Title: Babylon Revisited by F. Scott Fitzgerald

Francis Scott Key Fitzgerald (1896-1940) is best-known for the Jazz Age classic, The Great Gatsby.
The title of  “Babylon Revisited” references the Paris of the 1920’s, just prior to the depression. Charlie Wales, a wealthy American, was living in Paris at the time and like most of his class, lived a carefree lifestyle.

photo of Francis Scott Fitzgerald
June 4, 1937 photo by Carl van Vechten

The story is set years later with Charlie’s attempts to mend his ways. We learn from the dialogue that he was a drinker, and from his interest in the “snow bird” (1205), he might have been an addict too.

Charlie’s actions led to his wife’s distrust and her catching pneumonia (after being shut out by him), from which she eventually died. These actions led to the financially strapped in-laws, Lincoln and his wife, Mabel (Charlie’s embittered sister-in-law), taking over the child.

There are two threads of conflicts here I think, both themes in a way. There is ‘the unfairness of the depression on the upright and fiscal’ and ‘the prodigal children of the 20’s sobering during the depression’. Marion and Lincoln represent the former; good, probably hard-working people who have a child foisted on them (unfairly so) when they already had children of their own, just because Charlie lives irresponsibly. Now, he’s sober and he wants her back. Why should they be pressed upon to adjust their lives yet again for Charlie’s whims?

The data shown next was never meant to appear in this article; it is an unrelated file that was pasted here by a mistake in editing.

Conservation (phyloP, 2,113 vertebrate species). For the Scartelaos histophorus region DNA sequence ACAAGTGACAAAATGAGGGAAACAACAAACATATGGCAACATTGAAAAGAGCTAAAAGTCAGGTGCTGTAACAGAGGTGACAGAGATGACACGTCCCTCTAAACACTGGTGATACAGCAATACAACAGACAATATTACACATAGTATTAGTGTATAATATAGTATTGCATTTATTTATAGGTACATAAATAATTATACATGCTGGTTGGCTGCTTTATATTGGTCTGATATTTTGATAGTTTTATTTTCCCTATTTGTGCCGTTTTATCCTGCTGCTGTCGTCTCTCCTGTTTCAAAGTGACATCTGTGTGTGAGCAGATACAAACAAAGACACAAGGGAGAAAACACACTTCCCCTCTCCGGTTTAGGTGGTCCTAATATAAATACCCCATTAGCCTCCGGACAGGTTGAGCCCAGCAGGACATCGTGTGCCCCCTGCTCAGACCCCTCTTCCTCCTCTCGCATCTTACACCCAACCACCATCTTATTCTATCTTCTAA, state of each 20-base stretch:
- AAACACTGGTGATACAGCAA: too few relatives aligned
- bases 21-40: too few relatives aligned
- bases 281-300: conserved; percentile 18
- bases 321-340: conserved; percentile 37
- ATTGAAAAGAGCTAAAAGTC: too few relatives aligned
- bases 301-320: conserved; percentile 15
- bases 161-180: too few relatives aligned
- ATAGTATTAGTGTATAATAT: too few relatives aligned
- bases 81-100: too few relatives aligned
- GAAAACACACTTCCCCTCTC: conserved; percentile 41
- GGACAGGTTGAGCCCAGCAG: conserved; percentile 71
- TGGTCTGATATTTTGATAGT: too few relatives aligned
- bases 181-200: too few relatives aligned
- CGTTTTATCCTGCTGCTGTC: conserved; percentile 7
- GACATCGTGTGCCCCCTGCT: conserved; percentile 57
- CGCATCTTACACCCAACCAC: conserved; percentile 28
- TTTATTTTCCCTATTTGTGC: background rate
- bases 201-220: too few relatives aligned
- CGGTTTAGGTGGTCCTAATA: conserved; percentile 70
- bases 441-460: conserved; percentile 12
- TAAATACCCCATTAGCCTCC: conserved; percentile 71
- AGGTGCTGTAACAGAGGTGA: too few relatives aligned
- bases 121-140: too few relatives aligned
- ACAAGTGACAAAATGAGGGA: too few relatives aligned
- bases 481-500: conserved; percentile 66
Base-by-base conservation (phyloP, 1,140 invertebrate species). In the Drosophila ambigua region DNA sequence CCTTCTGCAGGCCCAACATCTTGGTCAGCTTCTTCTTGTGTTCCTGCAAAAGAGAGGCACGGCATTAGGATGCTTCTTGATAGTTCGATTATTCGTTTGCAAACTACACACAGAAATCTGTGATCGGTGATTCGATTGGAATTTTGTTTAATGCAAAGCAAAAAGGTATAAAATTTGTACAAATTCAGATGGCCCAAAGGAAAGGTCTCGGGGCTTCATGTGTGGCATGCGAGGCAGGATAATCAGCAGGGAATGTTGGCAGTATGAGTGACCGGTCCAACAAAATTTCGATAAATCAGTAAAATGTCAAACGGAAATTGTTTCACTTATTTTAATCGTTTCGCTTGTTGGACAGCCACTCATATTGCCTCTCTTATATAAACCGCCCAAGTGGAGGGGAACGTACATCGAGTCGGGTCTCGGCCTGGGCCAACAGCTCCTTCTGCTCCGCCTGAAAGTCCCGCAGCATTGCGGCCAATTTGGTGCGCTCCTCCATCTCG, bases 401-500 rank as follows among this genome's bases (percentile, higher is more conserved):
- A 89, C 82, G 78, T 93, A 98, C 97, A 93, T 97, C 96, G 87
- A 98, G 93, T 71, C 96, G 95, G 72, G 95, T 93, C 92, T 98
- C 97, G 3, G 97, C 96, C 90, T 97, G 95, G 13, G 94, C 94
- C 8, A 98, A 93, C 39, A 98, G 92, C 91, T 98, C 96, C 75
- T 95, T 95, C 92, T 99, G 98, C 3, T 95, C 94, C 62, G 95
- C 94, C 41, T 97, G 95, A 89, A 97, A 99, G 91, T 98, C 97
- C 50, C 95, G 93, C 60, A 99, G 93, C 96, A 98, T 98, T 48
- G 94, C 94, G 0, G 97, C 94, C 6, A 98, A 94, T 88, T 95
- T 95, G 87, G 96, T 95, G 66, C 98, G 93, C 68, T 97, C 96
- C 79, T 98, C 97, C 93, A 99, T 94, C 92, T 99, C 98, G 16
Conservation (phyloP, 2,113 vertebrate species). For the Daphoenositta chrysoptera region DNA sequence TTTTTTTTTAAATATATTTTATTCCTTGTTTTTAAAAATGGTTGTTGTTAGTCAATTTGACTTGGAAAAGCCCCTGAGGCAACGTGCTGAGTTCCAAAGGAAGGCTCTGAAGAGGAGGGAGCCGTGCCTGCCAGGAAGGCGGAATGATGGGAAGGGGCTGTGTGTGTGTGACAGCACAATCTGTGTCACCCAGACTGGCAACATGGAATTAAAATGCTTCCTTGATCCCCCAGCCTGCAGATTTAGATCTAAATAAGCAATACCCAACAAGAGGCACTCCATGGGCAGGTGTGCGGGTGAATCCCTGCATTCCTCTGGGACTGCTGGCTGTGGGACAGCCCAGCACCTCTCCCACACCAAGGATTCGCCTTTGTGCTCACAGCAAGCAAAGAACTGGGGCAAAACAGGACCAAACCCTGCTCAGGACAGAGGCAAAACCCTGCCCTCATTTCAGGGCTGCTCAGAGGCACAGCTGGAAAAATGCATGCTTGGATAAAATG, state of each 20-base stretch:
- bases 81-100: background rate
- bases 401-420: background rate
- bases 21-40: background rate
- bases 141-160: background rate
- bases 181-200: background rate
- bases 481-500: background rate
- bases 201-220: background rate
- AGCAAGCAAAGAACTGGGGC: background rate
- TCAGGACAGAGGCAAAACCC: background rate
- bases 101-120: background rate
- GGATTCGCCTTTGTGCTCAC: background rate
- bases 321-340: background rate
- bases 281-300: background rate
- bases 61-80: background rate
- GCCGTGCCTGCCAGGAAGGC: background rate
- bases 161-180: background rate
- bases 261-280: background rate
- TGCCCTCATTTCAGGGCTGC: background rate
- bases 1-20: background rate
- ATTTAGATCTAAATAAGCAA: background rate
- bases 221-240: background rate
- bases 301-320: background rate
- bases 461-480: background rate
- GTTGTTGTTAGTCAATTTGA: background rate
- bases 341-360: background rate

On the latter half, Charlie represents the prodigal. In a way, he is Paris. He was alive and gay and now, he’s trying to find his identity as a father even as his past tries to lay a claim on him — as Lorraine and Duncan try to do, attempting to get Charlie to go to dinner with them or to the vaudeville (1210).


Source Reading:  The American Tradition in Literature,  11th ed. Ed. George Perkins and Barbara Perkins. Columbus: The McGraw-Hill Companies, 2009. 1205-1210.


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